I've aways loved the Kiki Dee Band's song, written by Bias Boshel, "I've Got the Music in Me."
Huh? The music that is in you — where is it? How do you tap into it?
If you're asking me, belly queen as I am, I'll say we tap into our music — into every expression of our life force — by deepening into our body's center, the sourcepoint of our creative energy. We cultivate our relationship with this soul-power as we honor, rather than shame, our bellies. We activate it with movement and breath.
The guidelines for this activity include:
- Sitting comfortably, enter into the Centering Breath. Notice any images and sensations that come into your awareness as you focus your attention within your body’s center.
- Consider your arm to be an extension of your belly, a pipeline ready to carry information from your body’s center through to your hand and out onto paper. Maintaining your awareness in your belly, take the colored markers that appeal to you. Let your arm and hand move across the paper, spilling out colors, shapes, and lines.
- Give yourself all the permission you need to make your marks freely, without judgment or restriction.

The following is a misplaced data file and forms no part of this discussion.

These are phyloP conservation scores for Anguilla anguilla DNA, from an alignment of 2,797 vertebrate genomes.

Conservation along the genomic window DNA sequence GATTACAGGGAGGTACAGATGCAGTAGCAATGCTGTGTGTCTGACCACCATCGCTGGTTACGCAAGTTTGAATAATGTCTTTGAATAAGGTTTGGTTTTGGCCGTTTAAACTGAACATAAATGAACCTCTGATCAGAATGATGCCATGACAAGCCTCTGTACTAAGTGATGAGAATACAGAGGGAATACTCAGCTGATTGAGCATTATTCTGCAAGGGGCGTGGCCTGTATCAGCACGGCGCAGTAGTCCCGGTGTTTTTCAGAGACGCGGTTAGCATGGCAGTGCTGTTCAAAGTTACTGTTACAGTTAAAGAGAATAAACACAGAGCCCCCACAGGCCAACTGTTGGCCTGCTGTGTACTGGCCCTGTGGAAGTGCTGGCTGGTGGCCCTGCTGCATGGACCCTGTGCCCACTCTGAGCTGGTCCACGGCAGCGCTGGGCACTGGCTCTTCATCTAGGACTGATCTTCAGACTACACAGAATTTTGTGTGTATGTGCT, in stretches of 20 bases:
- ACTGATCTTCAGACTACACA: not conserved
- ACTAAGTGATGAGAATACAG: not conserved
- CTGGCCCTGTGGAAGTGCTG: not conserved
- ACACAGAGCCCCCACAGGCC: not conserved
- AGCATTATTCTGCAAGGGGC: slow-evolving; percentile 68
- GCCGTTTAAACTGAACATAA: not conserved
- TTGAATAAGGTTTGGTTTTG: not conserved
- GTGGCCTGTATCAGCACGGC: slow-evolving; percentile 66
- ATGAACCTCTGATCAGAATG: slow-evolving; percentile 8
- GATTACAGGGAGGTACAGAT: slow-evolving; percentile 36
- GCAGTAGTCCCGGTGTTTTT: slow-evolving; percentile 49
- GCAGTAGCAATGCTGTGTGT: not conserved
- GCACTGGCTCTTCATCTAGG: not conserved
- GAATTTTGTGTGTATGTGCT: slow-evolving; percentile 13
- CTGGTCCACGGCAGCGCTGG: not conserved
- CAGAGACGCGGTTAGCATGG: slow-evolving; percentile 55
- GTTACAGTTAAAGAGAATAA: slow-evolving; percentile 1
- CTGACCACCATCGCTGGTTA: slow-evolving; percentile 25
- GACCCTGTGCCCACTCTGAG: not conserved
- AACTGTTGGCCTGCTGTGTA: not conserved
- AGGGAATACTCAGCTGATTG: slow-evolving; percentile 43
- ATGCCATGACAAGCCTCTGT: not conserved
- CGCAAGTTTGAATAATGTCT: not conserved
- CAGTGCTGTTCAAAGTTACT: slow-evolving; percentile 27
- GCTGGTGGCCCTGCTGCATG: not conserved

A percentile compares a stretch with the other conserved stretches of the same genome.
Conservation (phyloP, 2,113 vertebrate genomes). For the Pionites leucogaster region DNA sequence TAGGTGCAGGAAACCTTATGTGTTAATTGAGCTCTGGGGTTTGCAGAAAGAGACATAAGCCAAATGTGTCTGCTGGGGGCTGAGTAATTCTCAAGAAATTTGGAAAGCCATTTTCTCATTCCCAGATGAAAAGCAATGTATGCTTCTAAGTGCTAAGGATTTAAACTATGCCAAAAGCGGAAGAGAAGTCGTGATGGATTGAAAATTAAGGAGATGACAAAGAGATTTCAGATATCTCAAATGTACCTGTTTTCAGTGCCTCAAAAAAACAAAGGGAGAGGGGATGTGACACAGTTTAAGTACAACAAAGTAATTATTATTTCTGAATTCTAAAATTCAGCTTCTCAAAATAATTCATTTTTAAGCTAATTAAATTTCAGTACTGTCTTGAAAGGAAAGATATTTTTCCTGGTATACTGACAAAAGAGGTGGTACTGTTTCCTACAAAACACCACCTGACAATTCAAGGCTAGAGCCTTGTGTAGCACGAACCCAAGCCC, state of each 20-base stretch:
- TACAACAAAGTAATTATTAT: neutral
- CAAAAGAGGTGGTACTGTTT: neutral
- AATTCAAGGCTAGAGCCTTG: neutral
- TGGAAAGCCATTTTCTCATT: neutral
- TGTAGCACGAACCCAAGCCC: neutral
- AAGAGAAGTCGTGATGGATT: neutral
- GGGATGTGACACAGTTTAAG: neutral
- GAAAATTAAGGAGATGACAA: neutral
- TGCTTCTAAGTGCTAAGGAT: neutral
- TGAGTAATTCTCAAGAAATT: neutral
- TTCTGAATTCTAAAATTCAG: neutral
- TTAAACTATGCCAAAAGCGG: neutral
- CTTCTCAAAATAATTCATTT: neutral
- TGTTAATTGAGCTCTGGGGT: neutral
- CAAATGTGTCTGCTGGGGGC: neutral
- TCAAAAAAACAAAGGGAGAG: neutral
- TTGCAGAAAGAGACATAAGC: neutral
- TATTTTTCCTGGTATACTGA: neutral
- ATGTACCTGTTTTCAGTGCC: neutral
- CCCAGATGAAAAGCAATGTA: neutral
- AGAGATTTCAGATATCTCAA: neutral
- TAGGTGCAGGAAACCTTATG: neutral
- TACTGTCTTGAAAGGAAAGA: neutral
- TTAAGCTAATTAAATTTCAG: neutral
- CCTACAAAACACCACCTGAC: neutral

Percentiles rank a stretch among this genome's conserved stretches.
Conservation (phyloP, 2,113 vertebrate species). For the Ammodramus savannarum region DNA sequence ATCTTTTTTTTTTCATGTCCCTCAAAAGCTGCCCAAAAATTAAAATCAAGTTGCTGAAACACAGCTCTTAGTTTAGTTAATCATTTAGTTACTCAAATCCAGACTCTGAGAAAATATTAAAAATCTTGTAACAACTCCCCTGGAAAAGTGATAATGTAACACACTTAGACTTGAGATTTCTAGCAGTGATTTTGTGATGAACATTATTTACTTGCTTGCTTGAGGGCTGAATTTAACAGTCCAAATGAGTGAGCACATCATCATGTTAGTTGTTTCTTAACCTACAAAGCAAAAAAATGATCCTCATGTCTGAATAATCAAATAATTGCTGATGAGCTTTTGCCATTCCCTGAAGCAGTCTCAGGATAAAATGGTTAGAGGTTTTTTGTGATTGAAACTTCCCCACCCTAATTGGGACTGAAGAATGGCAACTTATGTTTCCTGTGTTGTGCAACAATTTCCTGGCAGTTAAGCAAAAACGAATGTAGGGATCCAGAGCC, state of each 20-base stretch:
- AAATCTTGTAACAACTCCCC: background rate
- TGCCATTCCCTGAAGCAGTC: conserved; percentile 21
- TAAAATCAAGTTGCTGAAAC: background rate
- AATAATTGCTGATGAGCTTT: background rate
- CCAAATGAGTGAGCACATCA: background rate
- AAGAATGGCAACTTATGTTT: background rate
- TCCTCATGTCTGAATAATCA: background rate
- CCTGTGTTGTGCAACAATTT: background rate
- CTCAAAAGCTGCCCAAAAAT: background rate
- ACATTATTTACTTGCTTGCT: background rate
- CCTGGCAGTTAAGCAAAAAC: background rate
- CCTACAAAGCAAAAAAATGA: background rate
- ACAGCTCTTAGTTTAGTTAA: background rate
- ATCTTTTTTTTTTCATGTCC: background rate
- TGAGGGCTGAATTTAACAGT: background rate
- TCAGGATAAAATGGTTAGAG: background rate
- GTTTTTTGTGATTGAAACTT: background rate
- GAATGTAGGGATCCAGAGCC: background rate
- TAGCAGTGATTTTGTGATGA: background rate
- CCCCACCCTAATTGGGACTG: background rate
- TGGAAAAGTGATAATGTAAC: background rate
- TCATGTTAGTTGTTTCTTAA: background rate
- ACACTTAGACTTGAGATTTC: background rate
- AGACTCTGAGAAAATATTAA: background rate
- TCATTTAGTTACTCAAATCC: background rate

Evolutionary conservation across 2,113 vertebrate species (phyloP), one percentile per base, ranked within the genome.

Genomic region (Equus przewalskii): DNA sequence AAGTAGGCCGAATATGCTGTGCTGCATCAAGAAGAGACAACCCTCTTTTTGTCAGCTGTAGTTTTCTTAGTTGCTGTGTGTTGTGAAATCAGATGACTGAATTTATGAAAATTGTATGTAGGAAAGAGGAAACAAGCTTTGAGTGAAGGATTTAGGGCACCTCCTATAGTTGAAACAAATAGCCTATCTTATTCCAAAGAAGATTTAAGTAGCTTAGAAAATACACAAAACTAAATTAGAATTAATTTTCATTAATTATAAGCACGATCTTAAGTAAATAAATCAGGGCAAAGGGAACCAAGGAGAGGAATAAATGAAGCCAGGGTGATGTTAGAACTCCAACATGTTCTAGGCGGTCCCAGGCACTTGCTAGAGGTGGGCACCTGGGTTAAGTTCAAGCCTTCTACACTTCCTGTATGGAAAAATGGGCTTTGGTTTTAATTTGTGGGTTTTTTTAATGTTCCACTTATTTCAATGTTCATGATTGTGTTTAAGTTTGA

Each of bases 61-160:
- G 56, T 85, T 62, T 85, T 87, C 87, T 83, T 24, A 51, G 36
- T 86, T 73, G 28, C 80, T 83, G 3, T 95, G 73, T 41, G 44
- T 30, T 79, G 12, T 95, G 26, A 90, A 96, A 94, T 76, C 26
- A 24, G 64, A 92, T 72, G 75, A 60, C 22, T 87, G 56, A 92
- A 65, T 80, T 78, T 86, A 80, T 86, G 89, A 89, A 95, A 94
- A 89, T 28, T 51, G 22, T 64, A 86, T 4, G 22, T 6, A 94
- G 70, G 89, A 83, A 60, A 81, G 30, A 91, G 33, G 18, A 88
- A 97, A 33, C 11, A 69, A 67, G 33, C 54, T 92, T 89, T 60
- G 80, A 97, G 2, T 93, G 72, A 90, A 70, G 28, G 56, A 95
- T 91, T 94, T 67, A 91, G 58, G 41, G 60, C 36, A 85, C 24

These same guidelines apply when I'm at the piano, improvising — letting music arrive without planning, without thinking. Just as with drawing, my arms serve as pipelines, allowing the flow of energy and information from body's center to keyboard.
The music that emerges in this way is so heart- and soul-satisfying. As one of my mentors, Mark Kelso of Muddy Angel Music, likes to say: The fun isn't so much in playing music; it's in being played by the music.
There's a delicate balance between improvisation and composition. Certainly, each can inspire the other.
By my lights, as improvisation offers sensory experience of the life force concentrated in the body center, it expresses the energy of the Sacred Feminine.
Composition can likewise convey the sense of the Sacred Feminine. In this clip from Ethan Hawke's magnificent film, "Seymour: An Introduction," hear what virtuoso pianist Seymour Bernstein says about Beethoven's expression of — and ambivalent relationship with — the feminine: